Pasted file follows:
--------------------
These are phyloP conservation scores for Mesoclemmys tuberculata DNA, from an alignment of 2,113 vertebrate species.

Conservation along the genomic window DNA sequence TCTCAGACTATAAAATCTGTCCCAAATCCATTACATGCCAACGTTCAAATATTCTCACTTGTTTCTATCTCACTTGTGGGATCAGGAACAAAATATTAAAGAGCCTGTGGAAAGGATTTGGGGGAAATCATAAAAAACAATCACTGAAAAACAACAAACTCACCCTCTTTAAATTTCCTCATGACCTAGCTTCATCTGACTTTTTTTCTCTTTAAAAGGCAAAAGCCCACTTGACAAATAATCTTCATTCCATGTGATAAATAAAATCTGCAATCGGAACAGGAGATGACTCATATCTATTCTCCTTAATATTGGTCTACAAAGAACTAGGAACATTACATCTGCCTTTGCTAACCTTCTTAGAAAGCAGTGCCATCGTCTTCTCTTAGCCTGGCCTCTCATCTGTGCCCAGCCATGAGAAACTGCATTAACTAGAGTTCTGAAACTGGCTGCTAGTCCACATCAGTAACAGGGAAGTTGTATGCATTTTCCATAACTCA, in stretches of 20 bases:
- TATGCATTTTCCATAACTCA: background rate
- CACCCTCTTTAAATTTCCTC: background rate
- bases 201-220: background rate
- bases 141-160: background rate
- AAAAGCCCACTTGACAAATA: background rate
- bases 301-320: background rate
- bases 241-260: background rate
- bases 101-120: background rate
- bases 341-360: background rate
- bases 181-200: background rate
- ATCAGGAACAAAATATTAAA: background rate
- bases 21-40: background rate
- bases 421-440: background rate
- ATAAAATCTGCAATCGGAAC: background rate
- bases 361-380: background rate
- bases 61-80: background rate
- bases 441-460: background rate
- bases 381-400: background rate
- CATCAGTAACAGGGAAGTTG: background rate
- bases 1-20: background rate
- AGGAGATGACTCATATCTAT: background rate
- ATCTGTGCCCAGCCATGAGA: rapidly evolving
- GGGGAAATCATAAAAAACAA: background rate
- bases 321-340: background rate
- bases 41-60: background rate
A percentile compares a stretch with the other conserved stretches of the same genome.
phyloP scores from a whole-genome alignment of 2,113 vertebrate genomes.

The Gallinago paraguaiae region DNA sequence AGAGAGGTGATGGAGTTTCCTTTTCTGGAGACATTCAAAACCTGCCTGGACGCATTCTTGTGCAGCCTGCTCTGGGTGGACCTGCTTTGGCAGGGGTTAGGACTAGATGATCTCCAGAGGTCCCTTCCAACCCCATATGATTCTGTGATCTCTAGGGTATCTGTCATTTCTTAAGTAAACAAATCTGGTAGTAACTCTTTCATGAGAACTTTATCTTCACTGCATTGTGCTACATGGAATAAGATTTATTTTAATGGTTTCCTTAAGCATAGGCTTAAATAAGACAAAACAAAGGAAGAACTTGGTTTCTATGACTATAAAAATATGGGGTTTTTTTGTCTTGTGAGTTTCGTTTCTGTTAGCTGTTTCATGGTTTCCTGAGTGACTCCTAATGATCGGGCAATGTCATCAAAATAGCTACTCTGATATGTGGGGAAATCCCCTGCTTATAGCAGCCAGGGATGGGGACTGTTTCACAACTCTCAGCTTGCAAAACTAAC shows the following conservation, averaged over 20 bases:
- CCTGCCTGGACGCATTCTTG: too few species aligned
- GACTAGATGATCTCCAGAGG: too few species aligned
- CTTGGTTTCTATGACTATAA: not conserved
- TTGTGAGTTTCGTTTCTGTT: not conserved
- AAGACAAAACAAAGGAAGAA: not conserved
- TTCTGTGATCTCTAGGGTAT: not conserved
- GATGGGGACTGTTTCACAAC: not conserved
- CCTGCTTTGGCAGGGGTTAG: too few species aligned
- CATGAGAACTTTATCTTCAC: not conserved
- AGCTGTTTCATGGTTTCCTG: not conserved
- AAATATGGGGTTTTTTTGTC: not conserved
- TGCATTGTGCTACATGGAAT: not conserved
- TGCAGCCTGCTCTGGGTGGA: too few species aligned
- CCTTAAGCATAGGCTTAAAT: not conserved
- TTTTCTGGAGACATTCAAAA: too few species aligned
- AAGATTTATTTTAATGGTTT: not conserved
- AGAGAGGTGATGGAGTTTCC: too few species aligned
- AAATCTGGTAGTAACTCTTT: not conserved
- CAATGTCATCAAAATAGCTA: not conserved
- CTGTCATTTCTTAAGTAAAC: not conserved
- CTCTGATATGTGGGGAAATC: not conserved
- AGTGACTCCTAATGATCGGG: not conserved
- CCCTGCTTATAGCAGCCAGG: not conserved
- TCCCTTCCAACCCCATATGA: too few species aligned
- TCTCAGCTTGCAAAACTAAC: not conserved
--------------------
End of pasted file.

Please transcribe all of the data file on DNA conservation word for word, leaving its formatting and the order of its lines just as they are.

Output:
These are phyloP conservation scores for Mesoclemmys tuberculata DNA, from an alignment of 2,113 vertebrate species.

Conservation along the genomic window DNA sequence TCTCAGACTATAAAATCTGTCCCAAATCCATTACATGCCAACGTTCAAATATTCTCACTTGTTTCTATCTCACTTGTGGGATCAGGAACAAAATATTAAAGAGCCTGTGGAAAGGATTTGGGGGAAATCATAAAAAACAATCACTGAAAAACAACAAACTCACCCTCTTTAAATTTCCTCATGACCTAGCTTCATCTGACTTTTTTTCTCTTTAAAAGGCAAAAGCCCACTTGACAAATAATCTTCATTCCATGTGATAAATAAAATCTGCAATCGGAACAGGAGATGACTCATATCTATTCTCCTTAATATTGGTCTACAAAGAACTAGGAACATTACATCTGCCTTTGCTAACCTTCTTAGAAAGCAGTGCCATCGTCTTCTCTTAGCCTGGCCTCTCATCTGTGCCCAGCCATGAGAAACTGCATTAACTAGAGTTCTGAAACTGGCTGCTAGTCCACATCAGTAACAGGGAAGTTGTATGCATTTTCCATAACTCA, in stretches of 20 bases:
- TATGCATTTTCCATAACTCA: background rate
- CACCCTCTTTAAATTTCCTC: background rate
- bases 201-220: background rate
- bases 141-160: background rate
- AAAAGCCCACTTGACAAATA: background rate
- bases 301-320: background rate
- bases 241-260: background rate
- bases 101-120: background rate
- bases 341-360: background rate
- bases 181-200: background rate
- ATCAGGAACAAAATATTAAA: background rate
- bases 21-40: background rate
- bases 421-440: background rate
- ATAAAATCTGCAATCGGAAC: background rate
- bases 361-380: background rate
- bases 61-80: background rate
- bases 441-460: background rate
- bases 381-400: background rate
- CATCAGTAACAGGGAAGTTG: background rate
- bases 1-20: background rate
- AGGAGATGACTCATATCTAT: background rate
- ATCTGTGCCCAGCCATGAGA: rapidly evolving
- GGGGAAATCATAAAAAACAA: background rate
- bases 321-340: background rate
- bases 41-60: background rate
A percentile compares a stretch with the other conserved stretches of the same genome.
phyloP scores from a whole-genome alignment of 2,113 vertebrate genomes.

The Gallinago paraguaiae region DNA sequence AGAGAGGTGATGGAGTTTCCTTTTCTGGAGACATTCAAAACCTGCCTGGACGCATTCTTGTGCAGCCTGCTCTGGGTGGACCTGCTTTGGCAGGGGTTAGGACTAGATGATCTCCAGAGGTCCCTTCCAACCCCATATGATTCTGTGATCTCTAGGGTATCTGTCATTTCTTAAGTAAACAAATCTGGTAGTAACTCTTTCATGAGAACTTTATCTTCACTGCATTGTGCTACATGGAATAAGATTTATTTTAATGGTTTCCTTAAGCATAGGCTTAAATAAGACAAAACAAAGGAAGAACTTGGTTTCTATGACTATAAAAATATGGGGTTTTTTTGTCTTGTGAGTTTCGTTTCTGTTAGCTGTTTCATGGTTTCCTGAGTGACTCCTAATGATCGGGCAATGTCATCAAAATAGCTACTCTGATATGTGGGGAAATCCCCTGCTTATAGCAGCCAGGGATGGGGACTGTTTCACAACTCTCAGCTTGCAAAACTAAC shows the following conservation, averaged over 20 bases:
- CCTGCCTGGACGCATTCTTG: too few species aligned
- GACTAGATGATCTCCAGAGG: too few species aligned
- CTTGGTTTCTATGACTATAA: not conserved
- TTGTGAGTTTCGTTTCTGTT: not conserved
- AAGACAAAACAAAGGAAGAA: not conserved
- TTCTGTGATCTCTAGGGTAT: not conserved
- GATGGGGACTGTTTCACAAC: not conserved
- CCTGCTTTGGCAGGGGTTAG: too few species aligned
- CATGAGAACTTTATCTTCAC: not conserved
- AGCTGTTTCATGGTTTCCTG: not conserved
- AAATATGGGGTTTTTTTGTC: not conserved
- TGCATTGTGCTACATGGAAT: not conserved
- TGCAGCCTGCTCTGGGTGGA: too few species aligned
- CCTTAAGCATAGGCTTAAAT: not conserved
- TTTTCTGGAGACATTCAAAA: too few species aligned
- AAGATTTATTTTAATGGTTT: not conserved
- AGAGAGGTGATGGAGTTTCC: too few species aligned
- AAATCTGGTAGTAACTCTTT: not conserved
- CAATGTCATCAAAATAGCTA: not conserved
- CTGTCATTTCTTAAGTAAAC: not conserved
- CTCTGATATGTGGGGAAATC: not conserved
- AGTGACTCCTAATGATCGGG: not conserved
- CCCTGCTTATAGCAGCCAGG: not conserved
- TCCCTTCCAACCCCATATGA: too few species aligned
- TCTCAGCTTGCAAAACTAAC: not conserved